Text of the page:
This piece originally appeared on Kveller.
It’s hard to believe, but Saturday marks 10 years since the passing of Jewish musical icon Debbie Friedman, who died of pneumonia on Jan. 9, 2011, at age 59. If you grew up in the Reform movement — especially if you ever attended a Shabbat song session at a Reform Jewish camp — you are undoubtedly familiar with the singer-songwriter’s vast and gorgeous musical repertoire. Influenced by folk artists like Peter, Paul and Mary, Friedman’s music is modern, moving and wide ranging, from the soothing and somber “Mi Shebeirach” to the raucous and joyous “Miriam’s Song.”
Friedman was born in New York and, growing up in St. Paul, Minnesota, she noticed that something was missing from her family congregation’s services — a way for young people to connect with Judaism. Friedman wrote her first Jewish song, “V’ahavta” (And Thou Shalt Love) in 1970 when she was only 19, and first performed her song at a regional Jewish Youth Convention (NFTY, anyone?). Using both Hebrew and English lyrics, Friedman began to write songs for all ages, and her source material and subjects spanned everything from prayers, to scholarly texts, to educational Jewish songs.
Her influence extended far beyond the Reform movement, touching Jewish individuals and communities across denominations, and her songs have also been performed at many interfaith concerts. That’s with good reason: Friedman’s beautiful music has brought comfort to so many. Whether it is nostalgia for our Jewish youth, memories of congregations rising in song or the knowledge that we will always have Jewish community, the palpable warmth and compassion in Friedman’s songs provide an enduring legacy.
After this difficult week — with the nation reeling from a right-wing mob attack at the Capitol while the coronavirus grows more deadly than ever — all of us are craving some warmth and healing. We, as Jews, can push back against the horrifying display of hate in D.C. by spreading love and Jewish pride in our own communities. Honestly, I can’t think of a better (and socially distant) way to do that than by listening to and celebrating the music of Debbie Friedman.
In honor of the musical icon, we’ve rounded up our 10 favorite Debbie Friedman songs, and included a video of each. Whether you listen to one or all 10 — or decide to dig deep into her entire catalog on Spotify — we guarantee your heart will swell with joy.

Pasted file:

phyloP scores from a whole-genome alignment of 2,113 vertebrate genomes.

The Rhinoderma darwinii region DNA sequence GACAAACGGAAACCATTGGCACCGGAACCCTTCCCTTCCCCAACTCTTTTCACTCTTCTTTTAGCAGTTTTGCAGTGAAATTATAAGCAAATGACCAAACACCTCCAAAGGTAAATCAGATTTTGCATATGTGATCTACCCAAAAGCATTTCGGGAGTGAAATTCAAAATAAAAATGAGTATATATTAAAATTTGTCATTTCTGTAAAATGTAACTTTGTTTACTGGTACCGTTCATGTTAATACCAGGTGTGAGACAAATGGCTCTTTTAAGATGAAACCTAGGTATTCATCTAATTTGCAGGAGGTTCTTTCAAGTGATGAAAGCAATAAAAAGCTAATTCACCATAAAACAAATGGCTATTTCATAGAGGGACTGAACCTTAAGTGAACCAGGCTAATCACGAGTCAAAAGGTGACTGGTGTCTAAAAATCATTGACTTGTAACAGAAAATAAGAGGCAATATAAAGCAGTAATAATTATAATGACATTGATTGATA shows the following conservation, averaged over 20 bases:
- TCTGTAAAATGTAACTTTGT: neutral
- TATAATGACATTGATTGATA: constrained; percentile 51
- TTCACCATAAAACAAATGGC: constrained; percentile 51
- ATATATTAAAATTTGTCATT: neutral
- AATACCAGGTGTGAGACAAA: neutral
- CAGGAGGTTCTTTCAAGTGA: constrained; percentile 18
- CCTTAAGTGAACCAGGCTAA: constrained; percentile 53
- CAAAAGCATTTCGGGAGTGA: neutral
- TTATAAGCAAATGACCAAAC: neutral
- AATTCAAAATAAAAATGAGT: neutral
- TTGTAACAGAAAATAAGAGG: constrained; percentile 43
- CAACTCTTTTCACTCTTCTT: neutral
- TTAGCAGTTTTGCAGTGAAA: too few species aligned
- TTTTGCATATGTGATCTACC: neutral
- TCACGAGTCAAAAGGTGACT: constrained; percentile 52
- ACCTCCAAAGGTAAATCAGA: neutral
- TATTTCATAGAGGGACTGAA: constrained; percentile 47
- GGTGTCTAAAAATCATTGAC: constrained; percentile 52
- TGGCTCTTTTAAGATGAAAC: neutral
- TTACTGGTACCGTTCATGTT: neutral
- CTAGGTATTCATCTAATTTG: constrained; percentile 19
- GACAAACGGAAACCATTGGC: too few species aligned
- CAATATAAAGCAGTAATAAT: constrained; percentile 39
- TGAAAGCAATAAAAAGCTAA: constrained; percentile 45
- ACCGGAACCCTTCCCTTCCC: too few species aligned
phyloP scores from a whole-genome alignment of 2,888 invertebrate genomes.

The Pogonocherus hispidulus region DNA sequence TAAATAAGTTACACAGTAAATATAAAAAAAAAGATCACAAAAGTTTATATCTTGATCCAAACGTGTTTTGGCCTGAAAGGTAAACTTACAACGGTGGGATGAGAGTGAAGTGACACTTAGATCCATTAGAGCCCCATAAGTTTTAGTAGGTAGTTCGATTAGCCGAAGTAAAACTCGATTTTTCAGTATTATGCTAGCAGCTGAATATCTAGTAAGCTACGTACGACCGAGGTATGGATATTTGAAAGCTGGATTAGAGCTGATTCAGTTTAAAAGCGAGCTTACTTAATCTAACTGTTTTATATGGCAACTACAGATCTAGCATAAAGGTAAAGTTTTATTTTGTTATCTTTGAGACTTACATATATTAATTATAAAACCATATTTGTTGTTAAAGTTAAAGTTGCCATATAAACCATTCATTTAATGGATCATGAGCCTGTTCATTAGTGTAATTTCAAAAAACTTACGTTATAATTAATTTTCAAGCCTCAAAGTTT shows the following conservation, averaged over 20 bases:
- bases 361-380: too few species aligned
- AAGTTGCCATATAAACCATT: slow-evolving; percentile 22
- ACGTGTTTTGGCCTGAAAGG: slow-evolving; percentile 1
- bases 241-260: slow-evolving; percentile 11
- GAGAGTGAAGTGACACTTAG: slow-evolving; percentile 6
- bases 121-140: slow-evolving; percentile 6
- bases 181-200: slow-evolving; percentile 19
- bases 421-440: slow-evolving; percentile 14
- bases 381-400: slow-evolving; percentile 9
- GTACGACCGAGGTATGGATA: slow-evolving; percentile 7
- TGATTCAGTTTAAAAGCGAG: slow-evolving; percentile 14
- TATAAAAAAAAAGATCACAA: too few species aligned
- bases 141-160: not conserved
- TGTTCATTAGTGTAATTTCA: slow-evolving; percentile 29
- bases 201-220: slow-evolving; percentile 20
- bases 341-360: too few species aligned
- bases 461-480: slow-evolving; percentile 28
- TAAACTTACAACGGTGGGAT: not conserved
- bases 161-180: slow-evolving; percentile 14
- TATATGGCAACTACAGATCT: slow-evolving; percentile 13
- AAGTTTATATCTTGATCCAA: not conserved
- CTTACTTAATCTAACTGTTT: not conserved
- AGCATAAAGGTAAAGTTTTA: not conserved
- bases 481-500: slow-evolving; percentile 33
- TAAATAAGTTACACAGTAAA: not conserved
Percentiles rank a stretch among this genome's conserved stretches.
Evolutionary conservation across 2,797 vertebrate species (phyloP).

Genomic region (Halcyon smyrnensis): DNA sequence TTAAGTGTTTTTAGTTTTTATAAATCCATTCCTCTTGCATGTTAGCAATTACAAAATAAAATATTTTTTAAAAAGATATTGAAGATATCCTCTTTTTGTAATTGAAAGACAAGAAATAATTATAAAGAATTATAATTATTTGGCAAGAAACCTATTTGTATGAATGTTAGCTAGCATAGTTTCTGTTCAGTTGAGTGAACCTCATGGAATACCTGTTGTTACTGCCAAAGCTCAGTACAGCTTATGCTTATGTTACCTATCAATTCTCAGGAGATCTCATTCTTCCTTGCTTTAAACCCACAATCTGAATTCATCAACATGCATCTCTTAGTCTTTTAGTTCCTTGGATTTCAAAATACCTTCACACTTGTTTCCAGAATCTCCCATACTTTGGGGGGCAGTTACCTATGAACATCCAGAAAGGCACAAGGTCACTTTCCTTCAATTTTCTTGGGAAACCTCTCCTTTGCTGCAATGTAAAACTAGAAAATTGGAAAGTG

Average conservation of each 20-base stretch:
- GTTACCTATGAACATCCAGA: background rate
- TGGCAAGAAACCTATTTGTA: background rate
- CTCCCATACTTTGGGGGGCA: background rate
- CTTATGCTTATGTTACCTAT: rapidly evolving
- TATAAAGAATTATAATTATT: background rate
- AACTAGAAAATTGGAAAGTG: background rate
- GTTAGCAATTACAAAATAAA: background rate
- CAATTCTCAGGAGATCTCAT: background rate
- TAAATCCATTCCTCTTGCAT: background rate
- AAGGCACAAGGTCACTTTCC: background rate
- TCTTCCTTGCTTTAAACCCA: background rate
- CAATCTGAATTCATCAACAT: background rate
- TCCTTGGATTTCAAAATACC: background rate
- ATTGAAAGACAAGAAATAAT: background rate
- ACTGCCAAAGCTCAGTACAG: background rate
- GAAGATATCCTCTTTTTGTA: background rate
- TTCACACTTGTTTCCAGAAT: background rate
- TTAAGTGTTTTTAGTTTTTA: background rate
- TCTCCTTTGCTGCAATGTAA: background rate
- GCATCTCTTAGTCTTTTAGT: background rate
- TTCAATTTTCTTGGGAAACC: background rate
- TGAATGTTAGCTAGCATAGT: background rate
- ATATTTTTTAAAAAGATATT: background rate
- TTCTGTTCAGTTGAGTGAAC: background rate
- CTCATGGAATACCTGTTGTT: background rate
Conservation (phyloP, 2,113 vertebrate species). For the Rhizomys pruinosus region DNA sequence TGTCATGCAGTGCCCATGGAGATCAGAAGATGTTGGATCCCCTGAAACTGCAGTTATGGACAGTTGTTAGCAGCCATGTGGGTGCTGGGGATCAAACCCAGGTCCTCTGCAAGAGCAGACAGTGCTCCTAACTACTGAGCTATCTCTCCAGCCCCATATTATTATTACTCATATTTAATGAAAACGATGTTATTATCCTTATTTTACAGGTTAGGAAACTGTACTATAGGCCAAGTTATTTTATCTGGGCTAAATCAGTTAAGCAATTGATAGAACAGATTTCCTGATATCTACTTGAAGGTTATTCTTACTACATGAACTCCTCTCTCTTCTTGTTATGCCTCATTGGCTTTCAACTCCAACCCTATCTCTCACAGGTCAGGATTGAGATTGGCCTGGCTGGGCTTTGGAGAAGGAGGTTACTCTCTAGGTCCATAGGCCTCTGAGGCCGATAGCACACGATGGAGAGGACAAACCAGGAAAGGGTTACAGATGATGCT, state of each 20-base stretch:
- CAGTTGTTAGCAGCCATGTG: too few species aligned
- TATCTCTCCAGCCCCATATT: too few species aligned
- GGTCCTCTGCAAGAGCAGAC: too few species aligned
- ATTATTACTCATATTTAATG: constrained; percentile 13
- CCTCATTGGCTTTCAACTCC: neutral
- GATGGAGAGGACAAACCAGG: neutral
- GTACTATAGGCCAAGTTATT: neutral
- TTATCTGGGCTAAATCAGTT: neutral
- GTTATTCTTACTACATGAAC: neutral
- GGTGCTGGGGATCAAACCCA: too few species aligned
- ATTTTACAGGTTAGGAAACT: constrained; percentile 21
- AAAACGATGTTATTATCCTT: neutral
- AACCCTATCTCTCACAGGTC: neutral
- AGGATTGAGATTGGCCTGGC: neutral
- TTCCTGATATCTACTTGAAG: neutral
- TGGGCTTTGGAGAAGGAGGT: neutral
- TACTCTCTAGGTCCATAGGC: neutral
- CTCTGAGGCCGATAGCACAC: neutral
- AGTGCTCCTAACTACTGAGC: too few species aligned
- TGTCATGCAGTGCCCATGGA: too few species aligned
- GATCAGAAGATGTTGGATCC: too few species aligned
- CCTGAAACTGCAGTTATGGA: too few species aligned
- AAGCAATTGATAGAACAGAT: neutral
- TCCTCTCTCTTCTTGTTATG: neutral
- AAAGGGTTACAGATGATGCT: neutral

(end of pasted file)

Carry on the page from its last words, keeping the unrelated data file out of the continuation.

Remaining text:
1. “Mi Shebeirach”
One of Friedman’s most popular tunes, this song offers the Jewish prayer of healing in both English and Hebrew. This track could not be more relevant right now: We, as a nation and as individuals, are all in need of healing right now. This beautiful, tear-jerking melody is perfect for wrapping an arm around a loved one and feeling the feels.
2. “Miriam’s Song”
This upbeat song tells the story of the biblical character Miriam — reminding listeners of Miriam’s fortitude, leadership and knack for partying. Plus, it’s a “downright banger,” according to Molly Tolsky, editor of our partner site Alma. A fan favorite during Jewish camp song sessions, this feminist song is the epitome of girl power and Jewish joy.
3. “Oseh Shalom”
This prayer, often said after the silent Amidah prayer during Reform services, is one of my favorite Jewish tunes of all time. Starting quietly and slowly, it swells with volume and pride as the verses continue. It’s great when sung in a round, either accompanied by guitar or a cappella.
4. “V’ahavta” (And Thou Shalt Love)
Friedman’s first original song is sentimental and spiritual. Like “Mi Shebeirach,” it is a prayer, in both Hebrew and English, and can be sung during services. For those who are not fluent in Hebrew, it can be a beautiful tool to understand this important Jewish prayer.
5. Birchot Havdalah
There are so many reasons to love Havdalah — the end-of-Shabbat ritual featuring spices, wine and candles — and one huge reason is Friedman’s gorgeous melody for the blessings. Friedman’s iconic “yai-lai-lai-lai-lai-lai-lai-lais” will be sure to send you into the new week on a good note.
6. “Not By Might”
Another very upbeat song that features a lot of clapping, “Not By Might” celebrates the spiritual resolve of the Jewish people in general, and also of the Maccabees in the Hanukkah story. If you’d like to dance off your anxiety and/or anger, this is a great one.
7. “L’chi Lach”
Back on the sentimental side, this song tells the story of God telling Abraham and Sarah to make the journey to Canaan, which eventually became Israel. “L’chi lach/To a place that i will show you/Lech lecha/To a place you do not know/ And you shall be a blessing/L’chi Lach.” This was the final song at my bat mitzvah ceremony, which you can imagine was emotional.
8. “Devorah’s Song”
Similar to “Miriam’s Song,” this buoyant tune celebrates a woman prophet from the Book of Judges. If you’re seeking a slightly less popular banger that honors the name of Friedman herself, check this one out.
9. “Alef Bet”
This song is such a staple that many people don’t realize it was written by Friedman. It’s such a catchy version of the Hebrew alphabet that it’s become a mainstay at Hebrew schools across generations and denominations. If you want to teach your kids some Hebrew, this one’s the perfect place to start!
10. “Light These Lights”
Last but not least, this song is an English-language Shabbat tune that will surely give you some much needed peace. An emotional favorite for my synagogue’s junior choir, this song’s English lyrics and soothing melody are spiritual and sentimental.